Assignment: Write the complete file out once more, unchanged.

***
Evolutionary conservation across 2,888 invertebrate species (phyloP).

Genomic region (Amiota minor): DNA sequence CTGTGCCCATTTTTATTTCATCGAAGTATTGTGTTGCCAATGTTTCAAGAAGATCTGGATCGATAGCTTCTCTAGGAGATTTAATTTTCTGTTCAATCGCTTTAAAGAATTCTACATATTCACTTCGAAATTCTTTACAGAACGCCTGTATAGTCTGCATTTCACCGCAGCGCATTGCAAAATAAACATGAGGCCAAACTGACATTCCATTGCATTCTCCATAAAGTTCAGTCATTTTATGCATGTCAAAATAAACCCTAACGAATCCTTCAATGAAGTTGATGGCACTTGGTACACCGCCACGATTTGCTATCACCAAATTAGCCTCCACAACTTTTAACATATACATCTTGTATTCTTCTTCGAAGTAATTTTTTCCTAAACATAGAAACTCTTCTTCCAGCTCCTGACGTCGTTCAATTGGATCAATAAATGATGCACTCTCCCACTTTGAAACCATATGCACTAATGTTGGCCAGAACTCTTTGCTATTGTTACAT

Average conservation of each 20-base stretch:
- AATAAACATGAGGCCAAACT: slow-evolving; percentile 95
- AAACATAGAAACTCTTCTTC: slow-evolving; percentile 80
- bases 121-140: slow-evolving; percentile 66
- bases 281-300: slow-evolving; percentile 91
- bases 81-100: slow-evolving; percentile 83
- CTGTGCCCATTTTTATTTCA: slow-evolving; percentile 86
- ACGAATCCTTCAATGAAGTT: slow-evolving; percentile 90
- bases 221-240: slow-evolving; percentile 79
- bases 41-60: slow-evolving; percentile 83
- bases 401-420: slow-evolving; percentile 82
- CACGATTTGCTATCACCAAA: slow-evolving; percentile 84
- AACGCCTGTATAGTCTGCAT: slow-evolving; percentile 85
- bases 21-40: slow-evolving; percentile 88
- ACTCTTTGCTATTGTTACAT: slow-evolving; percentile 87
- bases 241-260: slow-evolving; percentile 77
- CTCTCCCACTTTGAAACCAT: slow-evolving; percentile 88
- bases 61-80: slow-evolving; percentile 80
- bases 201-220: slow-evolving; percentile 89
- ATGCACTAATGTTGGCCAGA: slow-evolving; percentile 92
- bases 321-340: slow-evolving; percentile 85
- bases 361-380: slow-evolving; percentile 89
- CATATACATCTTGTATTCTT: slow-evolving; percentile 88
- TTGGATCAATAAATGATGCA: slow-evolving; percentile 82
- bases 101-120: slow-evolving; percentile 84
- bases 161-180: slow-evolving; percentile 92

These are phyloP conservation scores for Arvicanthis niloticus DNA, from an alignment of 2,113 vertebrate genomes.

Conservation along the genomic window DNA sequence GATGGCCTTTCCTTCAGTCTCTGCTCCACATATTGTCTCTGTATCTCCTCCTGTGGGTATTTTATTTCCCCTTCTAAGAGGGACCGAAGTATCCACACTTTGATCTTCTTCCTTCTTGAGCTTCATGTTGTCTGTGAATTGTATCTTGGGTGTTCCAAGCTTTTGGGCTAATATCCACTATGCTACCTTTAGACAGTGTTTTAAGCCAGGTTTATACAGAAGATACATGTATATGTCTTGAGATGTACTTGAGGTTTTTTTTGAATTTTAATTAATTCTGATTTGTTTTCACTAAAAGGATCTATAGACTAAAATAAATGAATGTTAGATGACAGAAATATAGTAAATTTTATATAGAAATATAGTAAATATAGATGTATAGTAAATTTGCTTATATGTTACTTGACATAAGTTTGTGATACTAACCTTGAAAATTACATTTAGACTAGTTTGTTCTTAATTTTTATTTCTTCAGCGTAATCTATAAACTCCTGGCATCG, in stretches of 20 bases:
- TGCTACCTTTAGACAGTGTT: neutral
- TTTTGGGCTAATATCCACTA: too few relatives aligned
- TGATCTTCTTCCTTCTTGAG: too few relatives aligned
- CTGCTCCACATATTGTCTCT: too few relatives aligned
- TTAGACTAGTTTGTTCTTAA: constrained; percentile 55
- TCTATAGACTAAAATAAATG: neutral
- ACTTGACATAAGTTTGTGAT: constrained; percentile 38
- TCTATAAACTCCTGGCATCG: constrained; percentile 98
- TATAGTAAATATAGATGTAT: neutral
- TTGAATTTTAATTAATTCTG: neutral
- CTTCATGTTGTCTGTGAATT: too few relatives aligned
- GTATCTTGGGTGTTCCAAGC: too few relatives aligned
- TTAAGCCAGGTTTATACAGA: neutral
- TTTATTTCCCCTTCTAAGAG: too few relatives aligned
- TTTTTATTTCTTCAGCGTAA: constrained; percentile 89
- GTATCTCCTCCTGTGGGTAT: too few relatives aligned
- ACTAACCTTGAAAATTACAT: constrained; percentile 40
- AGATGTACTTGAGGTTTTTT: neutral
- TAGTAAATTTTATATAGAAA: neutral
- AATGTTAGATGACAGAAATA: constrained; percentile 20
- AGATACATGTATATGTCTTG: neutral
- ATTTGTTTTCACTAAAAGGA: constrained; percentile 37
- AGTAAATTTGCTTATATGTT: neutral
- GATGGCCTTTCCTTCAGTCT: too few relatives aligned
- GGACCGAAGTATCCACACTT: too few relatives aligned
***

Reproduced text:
Evolutionary conservation across 2,888 invertebrate species (phyloP).

Genomic region (Amiota minor): DNA sequence CTGTGCCCATTTTTATTTCATCGAAGTATTGTGTTGCCAATGTTTCAAGAAGATCTGGATCGATAGCTTCTCTAGGAGATTTAATTTTCTGTTCAATCGCTTTAAAGAATTCTACATATTCACTTCGAAATTCTTTACAGAACGCCTGTATAGTCTGCATTTCACCGCAGCGCATTGCAAAATAAACATGAGGCCAAACTGACATTCCATTGCATTCTCCATAAAGTTCAGTCATTTTATGCATGTCAAAATAAACCCTAACGAATCCTTCAATGAAGTTGATGGCACTTGGTACACCGCCACGATTTGCTATCACCAAATTAGCCTCCACAACTTTTAACATATACATCTTGTATTCTTCTTCGAAGTAATTTTTTCCTAAACATAGAAACTCTTCTTCCAGCTCCTGACGTCGTTCAATTGGATCAATAAATGATGCACTCTCCCACTTTGAAACCATATGCACTAATGTTGGCCAGAACTCTTTGCTATTGTTACAT

Average conservation of each 20-base stretch:
- AATAAACATGAGGCCAAACT: slow-evolving; percentile 95
- AAACATAGAAACTCTTCTTC: slow-evolving; percentile 80
- bases 121-140: slow-evolving; percentile 66
- bases 281-300: slow-evolving; percentile 91
- bases 81-100: slow-evolving; percentile 83
- CTGTGCCCATTTTTATTTCA: slow-evolving; percentile 86
- ACGAATCCTTCAATGAAGTT: slow-evolving; percentile 90
- bases 221-240: slow-evolving; percentile 79
- bases 41-60: slow-evolving; percentile 83
- bases 401-420: slow-evolving; percentile 82
- CACGATTTGCTATCACCAAA: slow-evolving; percentile 84
- AACGCCTGTATAGTCTGCAT: slow-evolving; percentile 85
- bases 21-40: slow-evolving; percentile 88
- ACTCTTTGCTATTGTTACAT: slow-evolving; percentile 87
- bases 241-260: slow-evolving; percentile 77
- CTCTCCCACTTTGAAACCAT: slow-evolving; percentile 88
- bases 61-80: slow-evolving; percentile 80
- bases 201-220: slow-evolving; percentile 89
- ATGCACTAATGTTGGCCAGA: slow-evolving; percentile 92
- bases 321-340: slow-evolving; percentile 85
- bases 361-380: slow-evolving; percentile 89
- CATATACATCTTGTATTCTT: slow-evolving; percentile 88
- TTGGATCAATAAATGATGCA: slow-evolving; percentile 82
- bases 101-120: slow-evolving; percentile 84
- bases 161-180: slow-evolving; percentile 92

These are phyloP conservation scores for Arvicanthis niloticus DNA, from an alignment of 2,113 vertebrate genomes.

Conservation along the genomic window DNA sequence GATGGCCTTTCCTTCAGTCTCTGCTCCACATATTGTCTCTGTATCTCCTCCTGTGGGTATTTTATTTCCCCTTCTAAGAGGGACCGAAGTATCCACACTTTGATCTTCTTCCTTCTTGAGCTTCATGTTGTCTGTGAATTGTATCTTGGGTGTTCCAAGCTTTTGGGCTAATATCCACTATGCTACCTTTAGACAGTGTTTTAAGCCAGGTTTATACAGAAGATACATGTATATGTCTTGAGATGTACTTGAGGTTTTTTTTGAATTTTAATTAATTCTGATTTGTTTTCACTAAAAGGATCTATAGACTAAAATAAATGAATGTTAGATGACAGAAATATAGTAAATTTTATATAGAAATATAGTAAATATAGATGTATAGTAAATTTGCTTATATGTTACTTGACATAAGTTTGTGATACTAACCTTGAAAATTACATTTAGACTAGTTTGTTCTTAATTTTTATTTCTTCAGCGTAATCTATAAACTCCTGGCATCG, in stretches of 20 bases:
- TGCTACCTTTAGACAGTGTT: neutral
- TTTTGGGCTAATATCCACTA: too few relatives aligned
- TGATCTTCTTCCTTCTTGAG: too few relatives aligned
- CTGCTCCACATATTGTCTCT: too few relatives aligned
- TTAGACTAGTTTGTTCTTAA: constrained; percentile 55
- TCTATAGACTAAAATAAATG: neutral
- ACTTGACATAAGTTTGTGAT: constrained; percentile 38
- TCTATAAACTCCTGGCATCG: constrained; percentile 98
- TATAGTAAATATAGATGTAT: neutral
- TTGAATTTTAATTAATTCTG: neutral
- CTTCATGTTGTCTGTGAATT: too few relatives aligned
- GTATCTTGGGTGTTCCAAGC: too few relatives aligned
- TTAAGCCAGGTTTATACAGA: neutral
- TTTATTTCCCCTTCTAAGAG: too few relatives aligned
- TTTTTATTTCTTCAGCGTAA: constrained; percentile 89
- GTATCTCCTCCTGTGGGTAT: too few relatives aligned
- ACTAACCTTGAAAATTACAT: constrained; percentile 40
- AGATGTACTTGAGGTTTTTT: neutral
- TAGTAAATTTTATATAGAAA: neutral
- AATGTTAGATGACAGAAATA: constrained; percentile 20
- AGATACATGTATATGTCTTG: neutral
- ATTTGTTTTCACTAAAAGGA: constrained; percentile 37
- AGTAAATTTGCTTATATGTT: neutral
- GATGGCCTTTCCTTCAGTCT: too few relatives aligned
- GGACCGAAGTATCCACACTT: too few relatives aligned